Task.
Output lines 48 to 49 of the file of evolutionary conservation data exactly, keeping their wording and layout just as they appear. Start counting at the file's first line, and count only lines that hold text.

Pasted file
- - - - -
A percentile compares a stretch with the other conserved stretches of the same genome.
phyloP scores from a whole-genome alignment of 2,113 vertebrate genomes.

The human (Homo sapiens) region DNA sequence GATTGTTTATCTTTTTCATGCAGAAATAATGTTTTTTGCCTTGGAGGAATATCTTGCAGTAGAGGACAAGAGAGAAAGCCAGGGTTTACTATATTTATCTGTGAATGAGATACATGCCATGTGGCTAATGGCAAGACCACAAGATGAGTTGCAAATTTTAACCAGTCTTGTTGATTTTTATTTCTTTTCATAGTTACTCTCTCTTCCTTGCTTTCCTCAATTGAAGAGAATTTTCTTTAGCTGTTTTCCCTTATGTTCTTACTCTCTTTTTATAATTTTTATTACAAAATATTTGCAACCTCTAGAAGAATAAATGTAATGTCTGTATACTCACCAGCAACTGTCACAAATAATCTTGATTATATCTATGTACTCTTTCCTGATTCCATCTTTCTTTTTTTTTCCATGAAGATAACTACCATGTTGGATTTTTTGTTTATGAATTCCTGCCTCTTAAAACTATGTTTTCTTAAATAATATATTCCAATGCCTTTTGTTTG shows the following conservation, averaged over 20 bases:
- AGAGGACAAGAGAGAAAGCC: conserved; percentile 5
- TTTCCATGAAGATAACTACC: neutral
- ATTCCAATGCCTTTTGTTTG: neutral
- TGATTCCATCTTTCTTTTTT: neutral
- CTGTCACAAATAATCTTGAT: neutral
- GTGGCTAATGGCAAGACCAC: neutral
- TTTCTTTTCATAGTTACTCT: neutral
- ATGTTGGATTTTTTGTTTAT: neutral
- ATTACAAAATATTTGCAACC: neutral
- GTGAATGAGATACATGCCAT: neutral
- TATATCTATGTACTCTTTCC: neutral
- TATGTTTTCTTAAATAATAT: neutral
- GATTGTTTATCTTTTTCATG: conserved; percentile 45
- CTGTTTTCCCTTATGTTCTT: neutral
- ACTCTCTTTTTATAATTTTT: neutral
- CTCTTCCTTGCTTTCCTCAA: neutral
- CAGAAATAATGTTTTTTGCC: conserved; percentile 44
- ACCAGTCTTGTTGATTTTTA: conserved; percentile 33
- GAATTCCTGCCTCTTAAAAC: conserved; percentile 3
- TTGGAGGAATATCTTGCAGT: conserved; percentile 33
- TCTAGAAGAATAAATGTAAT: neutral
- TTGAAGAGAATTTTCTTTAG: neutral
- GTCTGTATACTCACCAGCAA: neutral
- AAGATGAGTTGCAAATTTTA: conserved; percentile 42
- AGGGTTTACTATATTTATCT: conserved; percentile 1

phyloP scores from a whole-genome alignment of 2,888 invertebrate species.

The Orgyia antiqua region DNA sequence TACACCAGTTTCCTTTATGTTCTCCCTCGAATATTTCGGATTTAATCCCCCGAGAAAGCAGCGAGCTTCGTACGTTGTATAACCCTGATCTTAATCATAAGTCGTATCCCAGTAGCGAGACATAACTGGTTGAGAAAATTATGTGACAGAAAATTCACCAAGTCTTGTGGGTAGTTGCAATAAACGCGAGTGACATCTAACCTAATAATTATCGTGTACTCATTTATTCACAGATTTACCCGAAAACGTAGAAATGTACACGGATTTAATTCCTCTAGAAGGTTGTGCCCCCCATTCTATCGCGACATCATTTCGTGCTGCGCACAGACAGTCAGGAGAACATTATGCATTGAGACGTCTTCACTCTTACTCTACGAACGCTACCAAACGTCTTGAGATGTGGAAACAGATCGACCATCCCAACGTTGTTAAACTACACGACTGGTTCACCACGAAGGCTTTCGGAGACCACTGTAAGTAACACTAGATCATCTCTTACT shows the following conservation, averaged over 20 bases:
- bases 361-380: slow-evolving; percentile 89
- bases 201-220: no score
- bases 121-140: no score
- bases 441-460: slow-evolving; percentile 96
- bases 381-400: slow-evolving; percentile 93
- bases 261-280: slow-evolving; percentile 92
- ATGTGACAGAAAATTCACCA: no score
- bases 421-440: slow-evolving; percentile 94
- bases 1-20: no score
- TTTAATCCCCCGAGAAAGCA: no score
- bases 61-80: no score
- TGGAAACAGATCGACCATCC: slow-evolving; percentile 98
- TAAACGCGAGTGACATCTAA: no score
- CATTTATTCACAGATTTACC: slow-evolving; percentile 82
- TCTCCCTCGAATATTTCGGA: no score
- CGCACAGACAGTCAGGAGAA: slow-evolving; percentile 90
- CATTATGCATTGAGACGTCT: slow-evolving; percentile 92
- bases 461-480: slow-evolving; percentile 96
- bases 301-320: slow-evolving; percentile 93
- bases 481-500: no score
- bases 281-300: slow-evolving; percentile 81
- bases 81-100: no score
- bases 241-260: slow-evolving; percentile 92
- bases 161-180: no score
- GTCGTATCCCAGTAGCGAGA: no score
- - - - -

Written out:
- bases 461-480: slow-evolving; percentile 96
- bases 301-320: slow-evolving; percentile 93